zig
0

Notifications

  • You're all caught up!

Comedonal Acne

by
author image Rose Erickson
Rose Erickson has been a professional writer since 2010. She specializes in fitness, parenting, beauty, health, nutrition and saving money, and writes for several online publications including The Krazy Coupon Lady. She is also a novelist and a mother of three.
Comedonal Acne
Proper skin care can benefit comedonal acne. Photo Credit Milan Markovic/iStock/Getty Images

As the Mayo Clinic states, comedonal acne is a common form of acne. Although it is most typical in the teenage years, it occurs in people of all ages, from child to adult. It can be associated with changes of hormones caused by pregnancy, menstruation cycles or stress. Since comedonal acne can have a lasting emotional and physical impact, it is important to understand what comedonal acne is and how it can be treated.

Identification

According to Derm Net, comedonal acne describes acne that mostly consists of whiteheads and blackheads. Blackheads are named for the dark plug that blocks the pore. They are open comedones. Whiteheads are closed comedones that are raised and flesh colored. Typically, comedonal acne resides on the chin and forehead. Comedonal acne can be found anywhere a pore resides on the body. This includes the face, neck, shoulders, chest, thighs and back.

Causes

As the Mayo Clinic explains, comedonal acne occurs when a hair follicle on the skin becomes blocked by oil, bacteria and/or dead skin cells. This typically happens when the body produces excess oil. Excess oil production can occur when hormones fluctuate. In addition, bacteria and heredity are factors in oil production. Although your diet may have an effect on comedonal acne, it is not caused by greasy foods or chocolate.

You Might Also Like

How to Treat at Home

Experts at Derm Net say that topical medications can be used to treat comedonal acne at home. These medications come in spot treatments and creams. The effective acne fighting ingredients in these products should include benzoyl peroxide, azelaic acid, salicylic acid or glycolic acid. To use, apply once or twice a day on the entire area affected. Treatment may take months before improvement is noticed. In addition, treatment should be continued as part of a long-term daily regimen.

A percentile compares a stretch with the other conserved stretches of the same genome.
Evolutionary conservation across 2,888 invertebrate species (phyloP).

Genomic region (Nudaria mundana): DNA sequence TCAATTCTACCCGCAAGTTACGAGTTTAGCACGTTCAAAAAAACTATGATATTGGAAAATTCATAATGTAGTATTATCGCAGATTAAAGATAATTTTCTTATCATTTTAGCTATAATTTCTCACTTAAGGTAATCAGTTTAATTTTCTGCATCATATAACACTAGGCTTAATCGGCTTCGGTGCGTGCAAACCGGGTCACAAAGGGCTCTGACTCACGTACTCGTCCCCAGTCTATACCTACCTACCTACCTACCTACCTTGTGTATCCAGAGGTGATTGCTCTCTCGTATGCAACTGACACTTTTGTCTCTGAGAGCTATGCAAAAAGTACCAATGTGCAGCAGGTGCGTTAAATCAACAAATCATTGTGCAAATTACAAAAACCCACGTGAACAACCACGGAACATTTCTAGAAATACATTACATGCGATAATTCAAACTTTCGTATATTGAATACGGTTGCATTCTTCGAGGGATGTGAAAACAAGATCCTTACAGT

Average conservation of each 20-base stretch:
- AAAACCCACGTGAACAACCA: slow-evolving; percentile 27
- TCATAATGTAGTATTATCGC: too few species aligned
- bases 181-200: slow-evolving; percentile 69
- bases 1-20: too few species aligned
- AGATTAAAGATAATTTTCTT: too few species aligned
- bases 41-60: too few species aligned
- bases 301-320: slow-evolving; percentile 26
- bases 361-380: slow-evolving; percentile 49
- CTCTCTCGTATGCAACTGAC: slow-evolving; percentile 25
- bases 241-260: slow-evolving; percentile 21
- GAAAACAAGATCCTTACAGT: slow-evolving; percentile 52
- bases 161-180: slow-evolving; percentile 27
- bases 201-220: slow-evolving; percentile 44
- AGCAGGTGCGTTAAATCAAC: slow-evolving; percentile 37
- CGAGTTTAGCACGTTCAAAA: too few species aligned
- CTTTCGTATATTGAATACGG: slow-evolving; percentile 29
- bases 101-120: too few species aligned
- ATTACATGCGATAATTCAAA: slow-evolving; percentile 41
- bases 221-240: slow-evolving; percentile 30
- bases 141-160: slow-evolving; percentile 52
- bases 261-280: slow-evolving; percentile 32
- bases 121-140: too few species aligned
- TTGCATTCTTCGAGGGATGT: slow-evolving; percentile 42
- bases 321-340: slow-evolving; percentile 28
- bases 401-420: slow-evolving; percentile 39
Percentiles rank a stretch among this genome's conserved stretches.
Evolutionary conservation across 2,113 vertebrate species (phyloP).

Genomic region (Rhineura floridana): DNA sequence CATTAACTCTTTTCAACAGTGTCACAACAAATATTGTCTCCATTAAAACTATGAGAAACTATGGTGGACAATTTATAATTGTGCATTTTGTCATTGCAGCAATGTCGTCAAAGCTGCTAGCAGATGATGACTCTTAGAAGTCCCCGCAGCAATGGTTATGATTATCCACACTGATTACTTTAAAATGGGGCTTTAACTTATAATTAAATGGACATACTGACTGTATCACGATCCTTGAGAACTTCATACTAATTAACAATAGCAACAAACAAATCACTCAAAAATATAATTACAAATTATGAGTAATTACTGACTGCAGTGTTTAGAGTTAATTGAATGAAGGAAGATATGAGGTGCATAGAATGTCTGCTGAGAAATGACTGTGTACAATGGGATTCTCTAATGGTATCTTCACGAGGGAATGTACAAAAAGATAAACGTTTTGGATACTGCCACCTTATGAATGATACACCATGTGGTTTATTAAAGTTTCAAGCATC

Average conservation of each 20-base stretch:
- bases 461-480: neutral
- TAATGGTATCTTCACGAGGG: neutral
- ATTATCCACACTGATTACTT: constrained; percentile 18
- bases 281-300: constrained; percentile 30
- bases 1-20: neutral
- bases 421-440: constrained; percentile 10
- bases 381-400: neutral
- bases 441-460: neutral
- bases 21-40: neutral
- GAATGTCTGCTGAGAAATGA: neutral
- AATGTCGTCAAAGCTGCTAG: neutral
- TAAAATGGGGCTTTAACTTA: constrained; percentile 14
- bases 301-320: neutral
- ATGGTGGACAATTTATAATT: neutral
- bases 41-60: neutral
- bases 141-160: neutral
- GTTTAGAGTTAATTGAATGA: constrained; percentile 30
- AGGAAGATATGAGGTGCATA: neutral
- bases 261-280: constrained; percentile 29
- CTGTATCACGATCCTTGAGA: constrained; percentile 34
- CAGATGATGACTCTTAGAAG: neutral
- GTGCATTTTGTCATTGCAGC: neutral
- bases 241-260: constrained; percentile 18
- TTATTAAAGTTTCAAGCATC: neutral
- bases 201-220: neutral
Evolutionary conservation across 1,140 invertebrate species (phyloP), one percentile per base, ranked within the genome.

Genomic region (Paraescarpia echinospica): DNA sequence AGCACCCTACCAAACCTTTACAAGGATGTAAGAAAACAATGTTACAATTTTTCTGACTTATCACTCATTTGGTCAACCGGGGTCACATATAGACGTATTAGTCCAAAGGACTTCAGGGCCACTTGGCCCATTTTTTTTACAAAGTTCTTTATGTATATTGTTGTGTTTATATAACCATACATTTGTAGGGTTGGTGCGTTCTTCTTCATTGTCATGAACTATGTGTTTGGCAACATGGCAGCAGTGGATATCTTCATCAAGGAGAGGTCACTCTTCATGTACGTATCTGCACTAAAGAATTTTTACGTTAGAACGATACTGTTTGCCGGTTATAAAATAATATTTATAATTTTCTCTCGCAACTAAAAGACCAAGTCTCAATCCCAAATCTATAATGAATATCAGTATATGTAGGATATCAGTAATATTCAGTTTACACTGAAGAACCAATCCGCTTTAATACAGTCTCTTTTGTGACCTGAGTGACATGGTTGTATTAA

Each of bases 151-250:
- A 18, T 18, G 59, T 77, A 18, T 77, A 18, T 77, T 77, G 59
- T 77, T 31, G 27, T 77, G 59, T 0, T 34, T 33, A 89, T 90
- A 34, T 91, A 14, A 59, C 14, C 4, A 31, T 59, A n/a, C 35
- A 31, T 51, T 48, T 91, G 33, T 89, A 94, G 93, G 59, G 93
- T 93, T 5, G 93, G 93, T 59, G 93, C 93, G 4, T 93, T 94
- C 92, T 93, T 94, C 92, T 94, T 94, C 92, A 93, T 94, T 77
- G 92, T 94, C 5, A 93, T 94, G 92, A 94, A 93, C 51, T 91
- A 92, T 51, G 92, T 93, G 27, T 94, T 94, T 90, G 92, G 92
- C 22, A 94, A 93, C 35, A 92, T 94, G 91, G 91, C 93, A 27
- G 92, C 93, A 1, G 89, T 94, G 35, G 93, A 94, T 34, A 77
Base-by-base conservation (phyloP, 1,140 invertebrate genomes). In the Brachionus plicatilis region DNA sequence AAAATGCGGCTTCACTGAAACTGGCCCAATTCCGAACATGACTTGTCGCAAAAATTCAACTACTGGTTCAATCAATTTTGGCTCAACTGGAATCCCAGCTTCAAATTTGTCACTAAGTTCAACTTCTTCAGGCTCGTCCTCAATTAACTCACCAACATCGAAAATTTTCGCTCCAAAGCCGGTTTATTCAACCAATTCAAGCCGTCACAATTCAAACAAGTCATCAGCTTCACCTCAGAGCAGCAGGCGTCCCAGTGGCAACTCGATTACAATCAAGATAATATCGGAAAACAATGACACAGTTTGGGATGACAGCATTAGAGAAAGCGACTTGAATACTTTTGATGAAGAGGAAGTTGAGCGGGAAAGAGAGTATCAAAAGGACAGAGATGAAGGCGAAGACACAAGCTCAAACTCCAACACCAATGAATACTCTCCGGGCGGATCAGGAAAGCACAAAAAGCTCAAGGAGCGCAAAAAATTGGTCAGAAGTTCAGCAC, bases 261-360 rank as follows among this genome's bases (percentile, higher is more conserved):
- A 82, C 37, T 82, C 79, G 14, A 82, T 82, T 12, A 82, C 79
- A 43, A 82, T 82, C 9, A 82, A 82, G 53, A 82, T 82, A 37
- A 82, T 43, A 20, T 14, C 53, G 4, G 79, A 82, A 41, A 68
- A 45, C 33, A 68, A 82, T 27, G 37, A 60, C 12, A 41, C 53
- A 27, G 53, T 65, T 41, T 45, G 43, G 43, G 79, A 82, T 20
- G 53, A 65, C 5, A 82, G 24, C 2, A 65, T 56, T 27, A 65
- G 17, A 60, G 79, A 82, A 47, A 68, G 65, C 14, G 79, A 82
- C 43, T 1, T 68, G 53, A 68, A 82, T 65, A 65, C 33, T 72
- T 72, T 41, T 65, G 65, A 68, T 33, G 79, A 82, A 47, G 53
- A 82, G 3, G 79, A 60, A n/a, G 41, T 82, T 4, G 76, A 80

Dermatologist Treatment

The Mayo Clinic suggests a consultation with a dermatologist if comedonal acne is persistent or begins to scar. A dermatologist may treat acne several different ways. Topical treatments containing tretinoin or adapalene may be prescribed. He may choose to treat with antibiotics or birth control pills. He may even decide to use a combination of these treatments. Light and laser therapies as well as chemical and microdermabrasion procedures are also forms of acne treatment.

How to Prevent

Wash skin with a gentle cleanser every day. As the Mayo Clinic advises, over washing should be avoided because it can aggravate comedonal acne. Always use oil-free and non-comedogenic products on the skin. This prevents clogged pores. Refrain from touching the face and keep hair and objects like telephone receivers away from it. Avoid masks, toners and scrubs as they can irritate skin and worsen acne. Since sweat can contribute to comedonal acne, do not wear tight hats or clothing.

Related Searches

LiveStrong Calorie Tracker
THE LIVESTRONG.COM MyPlate Nutrition, Workouts & Tips
GOAL
  • Gain 2 pounds per week
  • Gain 1.5 pounds per week
  • Gain 1 pound per week
  • Gain 0.5 pound per week
  • Maintain my current weight
  • Lose 0.5 pound per week
  • Lose 1 pound per week
  • Lose 1.5 pounds per week
  • Lose 2 pounds per week
GENDER
  • Female
  • Male
lbs.
ft. in.

References

Demand Media